September 11

Today is September 11. Nine years ago, a series of coordinated suicide attacks by al-Qaeda upon the United States happened. As a result, the World Trade Center twin towers in New York City were hit by the hijacked two commercial passenger jet airliners. Both buildings collapsed within two hours, destroying nearby buildings and damaging others. The hijackers crashed a third airliner into the Pentagon, the headquarters of the United States Department of Defense, which locates in Arlington, Virginia, just outside Washington, D.C. The fourth plane had been redirected to Washington, D.C. by the hijackers, but finally crashed into a field near Shanksville in rural Pennsylvania after the failure of retaking control of the plane by some of its passengers and flight crew from the hijackers. There were no survivors from any of the flights. Some people working in the Twin Towers and the Pentagon were killed by the crash of flights. Hundreds of emergency workers died as they attempted to rescue people and fight fires. The death toll of the attacks was 2,997, including the 19 hijackers and 1 secondary death.1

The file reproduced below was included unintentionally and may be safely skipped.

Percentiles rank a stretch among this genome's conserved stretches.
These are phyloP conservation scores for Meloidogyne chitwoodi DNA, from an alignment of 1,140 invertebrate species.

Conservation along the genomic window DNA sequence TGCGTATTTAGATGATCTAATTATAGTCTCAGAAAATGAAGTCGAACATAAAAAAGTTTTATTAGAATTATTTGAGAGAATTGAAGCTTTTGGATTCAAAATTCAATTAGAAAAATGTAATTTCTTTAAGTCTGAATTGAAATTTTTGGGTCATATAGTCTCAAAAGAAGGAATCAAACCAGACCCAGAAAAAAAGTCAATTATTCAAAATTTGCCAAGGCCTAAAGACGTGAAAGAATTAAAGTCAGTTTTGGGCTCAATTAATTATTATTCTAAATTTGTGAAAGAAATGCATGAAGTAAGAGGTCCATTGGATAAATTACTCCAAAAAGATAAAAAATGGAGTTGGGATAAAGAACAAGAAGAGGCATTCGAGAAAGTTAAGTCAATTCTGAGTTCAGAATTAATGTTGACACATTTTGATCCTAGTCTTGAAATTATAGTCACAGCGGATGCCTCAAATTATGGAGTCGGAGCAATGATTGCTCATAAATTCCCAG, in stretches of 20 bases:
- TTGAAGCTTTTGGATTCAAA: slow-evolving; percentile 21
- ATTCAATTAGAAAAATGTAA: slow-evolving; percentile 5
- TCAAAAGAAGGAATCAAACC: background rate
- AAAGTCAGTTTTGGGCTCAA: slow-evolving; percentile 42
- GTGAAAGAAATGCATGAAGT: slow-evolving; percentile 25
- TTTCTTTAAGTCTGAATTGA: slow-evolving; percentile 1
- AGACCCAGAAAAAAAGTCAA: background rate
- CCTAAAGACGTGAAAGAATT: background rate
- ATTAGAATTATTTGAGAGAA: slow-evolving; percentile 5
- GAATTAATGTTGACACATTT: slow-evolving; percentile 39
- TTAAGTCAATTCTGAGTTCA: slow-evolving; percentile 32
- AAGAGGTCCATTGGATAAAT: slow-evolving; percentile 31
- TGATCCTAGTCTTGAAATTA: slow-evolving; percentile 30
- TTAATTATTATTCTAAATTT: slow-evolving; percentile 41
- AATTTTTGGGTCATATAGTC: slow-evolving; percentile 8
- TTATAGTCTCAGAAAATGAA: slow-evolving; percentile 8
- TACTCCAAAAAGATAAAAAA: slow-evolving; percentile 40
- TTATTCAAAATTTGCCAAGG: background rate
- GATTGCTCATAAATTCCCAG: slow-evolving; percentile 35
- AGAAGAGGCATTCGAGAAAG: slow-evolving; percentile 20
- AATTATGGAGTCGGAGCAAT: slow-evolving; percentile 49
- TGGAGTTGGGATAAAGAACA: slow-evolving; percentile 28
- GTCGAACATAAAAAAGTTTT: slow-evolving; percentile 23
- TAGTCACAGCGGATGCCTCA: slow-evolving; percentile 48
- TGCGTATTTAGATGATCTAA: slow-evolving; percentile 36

When a friend of mine told me the attack, AI was studying in graduate school in China. I was shocked when I watched the scene on the Internet. Five years later, I had an opportunity to visit Ground Zero. I cannot tell my feeling exactly in front of it.

Obviously, it has changed the world already. The War on Terror in Afghanistan has been launched for almost 9 years. Osama bin Laden is still at large, while hundreds of U.S. soldiers have been killed. The project of building mosque near Ground Zero and the Quran-burning reflect the relationship between Muslims and other American. President Obama is trying to ease the hate of American on Muslim by separating al-Qaeda from other Muslims. Does it work for American?

1. September 11 Attacks.


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